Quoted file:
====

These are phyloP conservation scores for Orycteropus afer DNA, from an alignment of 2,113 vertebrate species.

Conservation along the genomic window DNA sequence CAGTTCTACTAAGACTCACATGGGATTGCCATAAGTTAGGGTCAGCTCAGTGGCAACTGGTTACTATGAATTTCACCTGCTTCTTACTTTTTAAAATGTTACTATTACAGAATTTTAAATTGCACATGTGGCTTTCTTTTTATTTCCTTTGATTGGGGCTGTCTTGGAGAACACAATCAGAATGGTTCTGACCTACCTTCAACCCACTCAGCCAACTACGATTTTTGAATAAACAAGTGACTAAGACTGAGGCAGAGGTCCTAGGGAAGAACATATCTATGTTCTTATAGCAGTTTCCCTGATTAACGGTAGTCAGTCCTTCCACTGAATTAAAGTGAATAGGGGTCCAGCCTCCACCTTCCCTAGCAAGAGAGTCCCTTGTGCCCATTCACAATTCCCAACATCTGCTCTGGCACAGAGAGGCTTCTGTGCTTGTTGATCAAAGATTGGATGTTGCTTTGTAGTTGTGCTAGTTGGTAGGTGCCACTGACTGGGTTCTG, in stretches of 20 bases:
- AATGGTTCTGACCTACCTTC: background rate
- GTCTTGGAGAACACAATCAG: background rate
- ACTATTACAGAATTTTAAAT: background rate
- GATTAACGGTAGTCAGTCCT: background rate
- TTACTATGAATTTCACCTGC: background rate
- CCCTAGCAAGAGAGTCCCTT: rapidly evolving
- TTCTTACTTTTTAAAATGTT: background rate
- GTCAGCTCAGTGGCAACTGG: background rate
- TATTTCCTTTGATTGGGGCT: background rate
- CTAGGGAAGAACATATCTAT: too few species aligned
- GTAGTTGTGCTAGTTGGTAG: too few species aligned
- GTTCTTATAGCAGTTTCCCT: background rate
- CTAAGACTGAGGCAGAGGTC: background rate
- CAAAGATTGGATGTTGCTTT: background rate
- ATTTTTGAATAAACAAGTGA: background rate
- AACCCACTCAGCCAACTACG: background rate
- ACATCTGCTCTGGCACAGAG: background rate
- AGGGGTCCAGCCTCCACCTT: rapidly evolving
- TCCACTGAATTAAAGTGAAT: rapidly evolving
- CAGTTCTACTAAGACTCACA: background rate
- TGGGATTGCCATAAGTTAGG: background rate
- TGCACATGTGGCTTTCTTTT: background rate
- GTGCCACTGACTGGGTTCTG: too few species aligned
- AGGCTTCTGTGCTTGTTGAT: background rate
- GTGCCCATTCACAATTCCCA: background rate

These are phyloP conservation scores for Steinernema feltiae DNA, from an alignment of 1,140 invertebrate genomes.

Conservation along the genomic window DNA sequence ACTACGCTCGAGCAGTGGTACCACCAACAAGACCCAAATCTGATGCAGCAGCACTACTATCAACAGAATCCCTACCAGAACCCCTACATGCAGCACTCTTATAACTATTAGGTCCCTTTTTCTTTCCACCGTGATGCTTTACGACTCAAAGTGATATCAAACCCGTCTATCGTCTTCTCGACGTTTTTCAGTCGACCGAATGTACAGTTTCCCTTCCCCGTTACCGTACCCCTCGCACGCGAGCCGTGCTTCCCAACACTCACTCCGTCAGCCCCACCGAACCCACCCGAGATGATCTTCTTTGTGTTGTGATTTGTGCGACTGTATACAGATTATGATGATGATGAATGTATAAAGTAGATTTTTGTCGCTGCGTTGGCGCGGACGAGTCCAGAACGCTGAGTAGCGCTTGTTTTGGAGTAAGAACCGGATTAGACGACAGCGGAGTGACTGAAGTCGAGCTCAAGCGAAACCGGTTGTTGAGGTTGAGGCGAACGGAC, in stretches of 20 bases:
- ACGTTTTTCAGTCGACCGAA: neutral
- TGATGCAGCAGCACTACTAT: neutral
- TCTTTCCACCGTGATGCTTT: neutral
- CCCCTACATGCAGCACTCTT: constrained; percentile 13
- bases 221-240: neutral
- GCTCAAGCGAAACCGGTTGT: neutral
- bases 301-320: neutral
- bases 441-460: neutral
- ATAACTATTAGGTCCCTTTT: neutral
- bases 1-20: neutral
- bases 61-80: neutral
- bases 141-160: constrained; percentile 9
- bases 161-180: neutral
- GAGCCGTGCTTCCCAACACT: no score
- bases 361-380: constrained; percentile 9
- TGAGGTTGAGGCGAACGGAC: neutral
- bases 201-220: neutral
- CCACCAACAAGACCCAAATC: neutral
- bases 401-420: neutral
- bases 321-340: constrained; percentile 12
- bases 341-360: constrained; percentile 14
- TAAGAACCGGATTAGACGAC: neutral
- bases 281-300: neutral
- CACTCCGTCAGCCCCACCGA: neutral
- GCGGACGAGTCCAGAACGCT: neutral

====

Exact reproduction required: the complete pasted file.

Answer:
These are phyloP conservation scores for Orycteropus afer DNA, from an alignment of 2,113 vertebrate species.

Conservation along the genomic window DNA sequence CAGTTCTACTAAGACTCACATGGGATTGCCATAAGTTAGGGTCAGCTCAGTGGCAACTGGTTACTATGAATTTCACCTGCTTCTTACTTTTTAAAATGTTACTATTACAGAATTTTAAATTGCACATGTGGCTTTCTTTTTATTTCCTTTGATTGGGGCTGTCTTGGAGAACACAATCAGAATGGTTCTGACCTACCTTCAACCCACTCAGCCAACTACGATTTTTGAATAAACAAGTGACTAAGACTGAGGCAGAGGTCCTAGGGAAGAACATATCTATGTTCTTATAGCAGTTTCCCTGATTAACGGTAGTCAGTCCTTCCACTGAATTAAAGTGAATAGGGGTCCAGCCTCCACCTTCCCTAGCAAGAGAGTCCCTTGTGCCCATTCACAATTCCCAACATCTGCTCTGGCACAGAGAGGCTTCTGTGCTTGTTGATCAAAGATTGGATGTTGCTTTGTAGTTGTGCTAGTTGGTAGGTGCCACTGACTGGGTTCTG, in stretches of 20 bases:
- AATGGTTCTGACCTACCTTC: background rate
- GTCTTGGAGAACACAATCAG: background rate
- ACTATTACAGAATTTTAAAT: background rate
- GATTAACGGTAGTCAGTCCT: background rate
- TTACTATGAATTTCACCTGC: background rate
- CCCTAGCAAGAGAGTCCCTT: rapidly evolving
- TTCTTACTTTTTAAAATGTT: background rate
- GTCAGCTCAGTGGCAACTGG: background rate
- TATTTCCTTTGATTGGGGCT: background rate
- CTAGGGAAGAACATATCTAT: too few species aligned
- GTAGTTGTGCTAGTTGGTAG: too few species aligned
- GTTCTTATAGCAGTTTCCCT: background rate
- CTAAGACTGAGGCAGAGGTC: background rate
- CAAAGATTGGATGTTGCTTT: background rate
- ATTTTTGAATAAACAAGTGA: background rate
- AACCCACTCAGCCAACTACG: background rate
- ACATCTGCTCTGGCACAGAG: background rate
- AGGGGTCCAGCCTCCACCTT: rapidly evolving
- TCCACTGAATTAAAGTGAAT: rapidly evolving
- CAGTTCTACTAAGACTCACA: background rate
- TGGGATTGCCATAAGTTAGG: background rate
- TGCACATGTGGCTTTCTTTT: background rate
- GTGCCACTGACTGGGTTCTG: too few species aligned
- AGGCTTCTGTGCTTGTTGAT: background rate
- GTGCCCATTCACAATTCCCA: background rate

These are phyloP conservation scores for Steinernema feltiae DNA, from an alignment of 1,140 invertebrate genomes.

Conservation along the genomic window DNA sequence ACTACGCTCGAGCAGTGGTACCACCAACAAGACCCAAATCTGATGCAGCAGCACTACTATCAACAGAATCCCTACCAGAACCCCTACATGCAGCACTCTTATAACTATTAGGTCCCTTTTTCTTTCCACCGTGATGCTTTACGACTCAAAGTGATATCAAACCCGTCTATCGTCTTCTCGACGTTTTTCAGTCGACCGAATGTACAGTTTCCCTTCCCCGTTACCGTACCCCTCGCACGCGAGCCGTGCTTCCCAACACTCACTCCGTCAGCCCCACCGAACCCACCCGAGATGATCTTCTTTGTGTTGTGATTTGTGCGACTGTATACAGATTATGATGATGATGAATGTATAAAGTAGATTTTTGTCGCTGCGTTGGCGCGGACGAGTCCAGAACGCTGAGTAGCGCTTGTTTTGGAGTAAGAACCGGATTAGACGACAGCGGAGTGACTGAAGTCGAGCTCAAGCGAAACCGGTTGTTGAGGTTGAGGCGAACGGAC, in stretches of 20 bases:
- ACGTTTTTCAGTCGACCGAA: neutral
- TGATGCAGCAGCACTACTAT: neutral
- TCTTTCCACCGTGATGCTTT: neutral
- CCCCTACATGCAGCACTCTT: constrained; percentile 13
- bases 221-240: neutral
- GCTCAAGCGAAACCGGTTGT: neutral
- bases 301-320: neutral
- bases 441-460: neutral
- ATAACTATTAGGTCCCTTTT: neutral
- bases 1-20: neutral
- bases 61-80: neutral
- bases 141-160: constrained; percentile 9
- bases 161-180: neutral
- GAGCCGTGCTTCCCAACACT: no score
- bases 361-380: constrained; percentile 9
- TGAGGTTGAGGCGAACGGAC: neutral
- bases 201-220: neutral
- CCACCAACAAGACCCAAATC: neutral
- bases 401-420: neutral
- bases 321-340: constrained; percentile 12
- bases 341-360: constrained; percentile 14
- TAAGAACCGGATTAGACGAC: neutral
- bases 281-300: neutral
- CACTCCGTCAGCCCCACCGA: neutral
- GCGGACGAGTCCAGAACGCT: neutral